After the Ninth Circuit largely affirmed, Dukes v. Wal-Mart Stores, Inc., 603 F.3d 571 (2010), the Supreme Court reversed, Wal-Mart Stores, Inc. v. Dukes, 564 U.S. ___ (2011) (discussed here), holding, inter alia, that the plaintiffs failed to identify a common question, the resolution of which would help resolve their discrimination claims.
On remand, the plaintiffs have sought certification of a number of smaller-scale class actions across the country. In the Northern District of California, where the court originally certified the nation-wide class, the plaintiffs asked the court to certify a class covering approximately 250 stores and 150,000 female employees in the "California regions."
On August 2, District Judge Charles R. Breyer denied certification, finding that the plaintiffs' certification effort failed in two fundamental respects:
First, though they have cut down the raw number of proposed class members significantly, Plaintiffs continue to challenge four different kinds of decisions across hundreds of decision makers, inviting failures of proof at multiple points in each region. Second, though Plaintiffs insist that they have presented an entirely different case from the one the Supreme Court rejected, in fact it is essentially a scaled-down version of the same case with new labels on old arguments.Slip op. at 2.
On the disparate treatment claim, the court held that the plaintiffs failed to introduce "significant proof that Wal-Mart operated under a general policy of discrimination," as required by the Supreme Court. While the plaintiffs' statistical evidence constituted "some evidence in support of their claim," they failed to identify "statistically significant disparities in even a majority of the relevant decision units in any region across the challenged pay and promotion decisions." Slip op. at 6-7. Evidence that Wal-Mart's CEO made gender-biased statements in 2004 was ambiguous and did little to meet the required showing. Slip op. at 8-9. Though the plaintiffs "succeeded in illustrating attitudes of gender bias held by managers at Wal-Mart," this evidence also failed to meet the test announced by the Supreme Court. Slip op. at 9-11. Finally, anecdotal evidence from 86 people in a putative class of 150,000 did not "meaningfully improve" the plaintiffs' showing. Slip op. at 11-12.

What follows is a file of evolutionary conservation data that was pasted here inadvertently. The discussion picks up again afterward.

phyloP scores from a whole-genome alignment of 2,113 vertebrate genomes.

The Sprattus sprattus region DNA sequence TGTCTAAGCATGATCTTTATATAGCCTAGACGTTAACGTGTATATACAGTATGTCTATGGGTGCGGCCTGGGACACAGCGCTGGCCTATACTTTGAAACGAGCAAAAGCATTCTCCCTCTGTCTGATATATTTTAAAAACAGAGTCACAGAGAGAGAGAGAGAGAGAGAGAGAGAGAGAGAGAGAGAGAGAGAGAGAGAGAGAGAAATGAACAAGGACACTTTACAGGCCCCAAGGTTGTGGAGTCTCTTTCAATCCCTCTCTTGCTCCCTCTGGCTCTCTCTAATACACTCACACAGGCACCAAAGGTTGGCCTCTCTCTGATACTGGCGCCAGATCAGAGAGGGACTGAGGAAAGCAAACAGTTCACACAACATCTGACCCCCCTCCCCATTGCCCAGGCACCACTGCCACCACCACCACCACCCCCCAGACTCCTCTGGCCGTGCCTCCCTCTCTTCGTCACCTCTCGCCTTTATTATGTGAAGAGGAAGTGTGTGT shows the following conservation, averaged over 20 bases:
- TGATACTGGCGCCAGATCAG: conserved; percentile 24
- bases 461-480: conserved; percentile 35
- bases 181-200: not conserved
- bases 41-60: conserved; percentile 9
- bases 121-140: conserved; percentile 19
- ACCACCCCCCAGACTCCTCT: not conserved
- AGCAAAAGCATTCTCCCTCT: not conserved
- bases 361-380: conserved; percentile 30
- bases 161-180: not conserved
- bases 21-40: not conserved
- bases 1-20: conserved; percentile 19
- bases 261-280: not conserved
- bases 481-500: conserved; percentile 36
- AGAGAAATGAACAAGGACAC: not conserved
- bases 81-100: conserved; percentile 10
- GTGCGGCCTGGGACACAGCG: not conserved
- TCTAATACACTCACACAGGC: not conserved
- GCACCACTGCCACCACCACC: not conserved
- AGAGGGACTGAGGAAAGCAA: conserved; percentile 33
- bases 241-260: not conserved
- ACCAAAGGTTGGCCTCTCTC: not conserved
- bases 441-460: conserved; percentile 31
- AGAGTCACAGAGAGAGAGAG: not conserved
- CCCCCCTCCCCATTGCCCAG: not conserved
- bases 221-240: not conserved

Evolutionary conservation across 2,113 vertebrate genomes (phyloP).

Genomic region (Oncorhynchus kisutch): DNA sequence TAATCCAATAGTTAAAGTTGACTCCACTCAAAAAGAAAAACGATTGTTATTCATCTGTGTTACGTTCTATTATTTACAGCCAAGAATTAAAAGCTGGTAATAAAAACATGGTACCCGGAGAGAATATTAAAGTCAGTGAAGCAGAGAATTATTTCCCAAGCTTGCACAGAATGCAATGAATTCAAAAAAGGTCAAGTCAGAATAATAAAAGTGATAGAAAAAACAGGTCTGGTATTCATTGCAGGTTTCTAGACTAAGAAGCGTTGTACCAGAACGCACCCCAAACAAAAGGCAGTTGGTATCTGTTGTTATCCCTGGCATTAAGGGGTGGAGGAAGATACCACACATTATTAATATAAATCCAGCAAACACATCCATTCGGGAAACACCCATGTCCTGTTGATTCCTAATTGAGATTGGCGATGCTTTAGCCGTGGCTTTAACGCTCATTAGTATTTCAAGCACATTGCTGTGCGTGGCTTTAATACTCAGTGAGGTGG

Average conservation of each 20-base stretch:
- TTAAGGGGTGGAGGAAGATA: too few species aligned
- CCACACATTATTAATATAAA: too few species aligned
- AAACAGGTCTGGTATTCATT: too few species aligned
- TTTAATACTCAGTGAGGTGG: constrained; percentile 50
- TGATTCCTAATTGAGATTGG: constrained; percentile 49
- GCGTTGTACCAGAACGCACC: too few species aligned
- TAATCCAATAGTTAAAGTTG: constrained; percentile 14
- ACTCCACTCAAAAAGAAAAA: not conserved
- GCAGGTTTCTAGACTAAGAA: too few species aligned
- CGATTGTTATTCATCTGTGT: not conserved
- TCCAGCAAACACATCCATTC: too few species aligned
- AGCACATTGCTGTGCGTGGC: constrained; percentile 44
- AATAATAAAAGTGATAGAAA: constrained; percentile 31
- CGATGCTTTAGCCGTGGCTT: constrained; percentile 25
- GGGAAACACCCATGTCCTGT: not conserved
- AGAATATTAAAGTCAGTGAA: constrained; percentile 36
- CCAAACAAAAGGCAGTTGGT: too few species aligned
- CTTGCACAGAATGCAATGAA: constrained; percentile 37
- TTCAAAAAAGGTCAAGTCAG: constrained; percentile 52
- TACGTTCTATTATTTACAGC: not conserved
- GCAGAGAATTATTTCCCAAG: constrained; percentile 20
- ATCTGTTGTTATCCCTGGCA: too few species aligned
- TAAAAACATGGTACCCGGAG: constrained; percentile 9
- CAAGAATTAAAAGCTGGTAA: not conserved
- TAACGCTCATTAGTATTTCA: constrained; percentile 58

On the disparate impact claim, the court held that each of the "specific employment practices" identified by the plaintiffs as "guiding local managers' discretion" and being "responsible for the promotion and pay disparities" either: (1) "did not actually apply across the proposed class for the proposed class period," or (2) boiled down to "delegating discretion, which the Supreme Court held could not provide the commonality necessary to certify a class." Slip op. at 12-16. The court held that the plaintiffs failed to demonstrate class-wide practices of: requiring candidates for promotion to relocate; failing to post job openings; or promoting from within. Slip op. at 13-14. Finally, the court held that evidence that Wal-Mart used common subjective criteria to select candidates for promotion and enumerated criteria that managers were to consider in making pay decisions simply challenged "Wal-Mart’s practice of delegating discretion to local managers, which the Supreme Court specifically held was not a specific employment practice supplying a common question sufficient to certify a class." Slip op. at 14-16.
The court ended by stating that the plaintiffs would have been better off identifying an employment practice and building a class around it, rather than continuing "to challenge the discretionary decisions of hundreds of decision makers, while arbitrarily confining their proposed class to corporate regions that include stores in California, among other states." Slip op. at 17.